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Greenspan Revisionism From Samuelsson and Boudreaux

February 5, 2006

After Greenspan's departure from the Fed, there have been a number of reviews of his era. Some, like The Economist, have largely agreed with my negative assessment of Greenspan's era while others have been more neutral. Then there have been others who have really been remarkably misleading, most notably those from Robert "No relation to Paul" Samuelsson of Newsweek and George Mason University Professor Donald J. Boudreaux.

In a demonstration of really backward thinking reminiscent of Tom Nugent's claim that budget deficits increases savings, we now see Robert Samuelsson claim in his Newsweek article that the cause of the tech stock bubble as well as the housing bubble is not Greenspan's inflationary monetary policy and explicitly attacks The Economist (and by extension me too) for arguing that. He argues instead that, to the contrary the stock- and house price bubbles are the result of disinflation.

According to Samuelsson, this is because lower inflation have lowered long-term bond yields and lower bond yields have in turn helped boost asset prices. But apart from the fact that the deceleration in consumer price inflation occured under Paul Volcker and not Greenspan (Which Samuelsson admits but still for some reason credits Greenspan with), what matters for asset prices is not nominal interest rates but real interest rates and if inflation have fallen by as much as nominal yields, then there is no reason for asset prices to increase relative to consumer prices. A 1%:point lower nominal yield may raise the present value of a given future nominal corporate profit, but if the nominal corporate profit increases 1% less then the present value will not be higher.

The reason for the bubbles are instead supressed real interest rates. Consumer price inflation are as high now as in 1987, yet as Samuelsson points to in his article, nominal (and thus also real) interest rates have fallen.

Samuelsson tries to deny this fact by saying "The Economist and others criticize Greenspan for holding short-term interest rates too low and, thereby, feeding the late-'90s "stock bubble" and now a "housing bubble." What these criticisms miss is that the stock and housing markets respond mainly to long-term interest rates (on bonds, mortgages). In turn, these long-term rates reflect inflationary expectations and other factors that, frankly, aren't well understood."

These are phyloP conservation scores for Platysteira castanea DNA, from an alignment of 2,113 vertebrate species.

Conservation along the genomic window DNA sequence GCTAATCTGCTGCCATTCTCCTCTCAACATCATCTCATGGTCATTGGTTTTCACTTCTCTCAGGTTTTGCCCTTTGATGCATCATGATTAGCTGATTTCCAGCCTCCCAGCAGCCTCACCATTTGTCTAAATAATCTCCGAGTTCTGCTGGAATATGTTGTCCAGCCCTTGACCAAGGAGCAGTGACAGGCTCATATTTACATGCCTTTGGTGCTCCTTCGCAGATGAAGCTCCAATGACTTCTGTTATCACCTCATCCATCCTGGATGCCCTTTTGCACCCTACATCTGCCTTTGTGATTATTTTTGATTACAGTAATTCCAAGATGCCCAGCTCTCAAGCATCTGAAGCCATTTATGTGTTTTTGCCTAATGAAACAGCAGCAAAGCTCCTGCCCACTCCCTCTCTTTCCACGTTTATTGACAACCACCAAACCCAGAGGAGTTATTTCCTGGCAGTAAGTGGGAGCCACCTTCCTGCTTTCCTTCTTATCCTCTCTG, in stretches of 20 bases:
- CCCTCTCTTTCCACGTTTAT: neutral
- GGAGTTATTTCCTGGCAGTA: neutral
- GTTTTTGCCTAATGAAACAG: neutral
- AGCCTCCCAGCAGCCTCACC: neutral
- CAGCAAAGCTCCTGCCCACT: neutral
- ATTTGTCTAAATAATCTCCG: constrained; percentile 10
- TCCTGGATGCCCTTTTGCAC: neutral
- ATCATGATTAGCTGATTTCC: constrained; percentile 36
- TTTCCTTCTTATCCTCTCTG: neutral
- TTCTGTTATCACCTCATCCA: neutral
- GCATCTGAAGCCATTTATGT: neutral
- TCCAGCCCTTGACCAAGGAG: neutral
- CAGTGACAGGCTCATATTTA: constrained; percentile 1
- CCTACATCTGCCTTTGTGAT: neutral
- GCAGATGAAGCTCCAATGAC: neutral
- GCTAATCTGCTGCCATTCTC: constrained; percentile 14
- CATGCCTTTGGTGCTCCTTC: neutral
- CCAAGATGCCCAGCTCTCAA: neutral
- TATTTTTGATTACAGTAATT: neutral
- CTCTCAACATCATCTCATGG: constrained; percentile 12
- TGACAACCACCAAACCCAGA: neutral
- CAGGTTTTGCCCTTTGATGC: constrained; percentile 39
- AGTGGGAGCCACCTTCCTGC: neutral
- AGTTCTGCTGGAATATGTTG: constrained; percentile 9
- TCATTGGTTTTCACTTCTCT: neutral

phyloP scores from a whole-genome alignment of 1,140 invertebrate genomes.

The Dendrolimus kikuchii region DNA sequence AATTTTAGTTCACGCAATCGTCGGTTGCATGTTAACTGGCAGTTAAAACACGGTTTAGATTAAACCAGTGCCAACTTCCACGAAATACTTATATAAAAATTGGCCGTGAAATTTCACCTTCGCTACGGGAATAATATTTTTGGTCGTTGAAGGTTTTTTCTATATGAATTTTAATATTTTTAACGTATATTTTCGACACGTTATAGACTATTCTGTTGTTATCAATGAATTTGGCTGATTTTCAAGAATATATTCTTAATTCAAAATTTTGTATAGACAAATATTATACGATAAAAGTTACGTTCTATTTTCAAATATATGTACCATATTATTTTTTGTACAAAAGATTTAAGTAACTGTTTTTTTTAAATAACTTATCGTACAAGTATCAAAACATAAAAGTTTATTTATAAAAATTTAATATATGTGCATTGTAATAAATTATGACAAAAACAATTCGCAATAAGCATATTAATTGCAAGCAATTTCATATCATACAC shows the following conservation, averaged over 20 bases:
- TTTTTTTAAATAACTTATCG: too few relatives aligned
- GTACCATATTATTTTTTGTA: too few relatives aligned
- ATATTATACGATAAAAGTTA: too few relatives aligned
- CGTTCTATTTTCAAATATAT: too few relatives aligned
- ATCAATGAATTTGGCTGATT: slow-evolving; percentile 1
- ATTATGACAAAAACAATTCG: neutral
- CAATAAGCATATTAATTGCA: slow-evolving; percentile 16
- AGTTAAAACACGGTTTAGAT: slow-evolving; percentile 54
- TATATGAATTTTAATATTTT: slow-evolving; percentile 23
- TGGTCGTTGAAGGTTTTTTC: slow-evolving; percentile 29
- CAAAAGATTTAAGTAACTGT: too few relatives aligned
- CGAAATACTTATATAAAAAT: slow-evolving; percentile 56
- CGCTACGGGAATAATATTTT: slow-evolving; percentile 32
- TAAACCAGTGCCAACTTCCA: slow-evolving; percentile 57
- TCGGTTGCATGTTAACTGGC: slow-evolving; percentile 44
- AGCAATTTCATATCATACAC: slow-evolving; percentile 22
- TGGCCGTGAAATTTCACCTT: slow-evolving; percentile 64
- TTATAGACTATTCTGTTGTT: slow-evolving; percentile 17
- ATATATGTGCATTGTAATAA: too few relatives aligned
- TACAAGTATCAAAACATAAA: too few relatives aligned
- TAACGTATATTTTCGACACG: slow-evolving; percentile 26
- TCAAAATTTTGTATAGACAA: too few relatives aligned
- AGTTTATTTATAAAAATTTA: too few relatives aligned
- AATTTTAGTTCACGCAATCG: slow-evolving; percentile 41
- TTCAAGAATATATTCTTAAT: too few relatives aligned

First of all, it simply isn't true as Samuelsson implies that short-term interest rates are unimportant for either the stock market or housing market. Until last year when the Fed's tightening cycle started to significantly flatten the yield curve, adjustable rate mortgages was becoming very popular and so the supression of short-term interest rates have clearly in itself contributed to the housing bubble. One can btw wonder how come Samuelsson later

And as for long-term interest rates which Samuelsson by his own account don't understand very well, I've explained the mechanism behind that in my article on Greenspan's "conundrum". The most important reason why long-term yields are so low is that the markets -quite rationally- expect that the Fed will not dare raise short-term rates by much more and that interest rates will then start turning downwards. These expectations are a result of the Fed's previous pattern on how to respond to economic downturns so the Fed is clearly responsible for it.

What Samuelsson refers to as "disinflation" is simply that monetary inflation to a higher extent than in the 1970s have taken the form of asset price inflation rather than consumer price inflation. But the fact that the result of Fed inflating have changed doesn't mean that Fed have disinflated.

Finally, I see now that "Hayekian" Don Boudreaux have written a similarly confusing piece in Fox News , where he ludicruosly describes Greenspan as a "inflation hawk" that have created "stable money" that "don't distort prices" and thus have created an "honest economy". Boudreaux's piece is in some ways even worse than Samuelsson's as he doesn't even mention or acknowledge the existence of bubbles and instead indirectly agrees with Greenspan's claim that his monetary policy "mimick the gold standard". The fallacy of that claim was described in my article on Greenspan. He does however attribute one consequence of the bubbles -the trade deficit- to Greenspan's alleged hard money policies. That is misleading for similar reasons as the attributing of the asset price bubbles to disinflation is misleading. And contrary to his assertions, the increased trade deficit does not reflect higher investments but lower savings.

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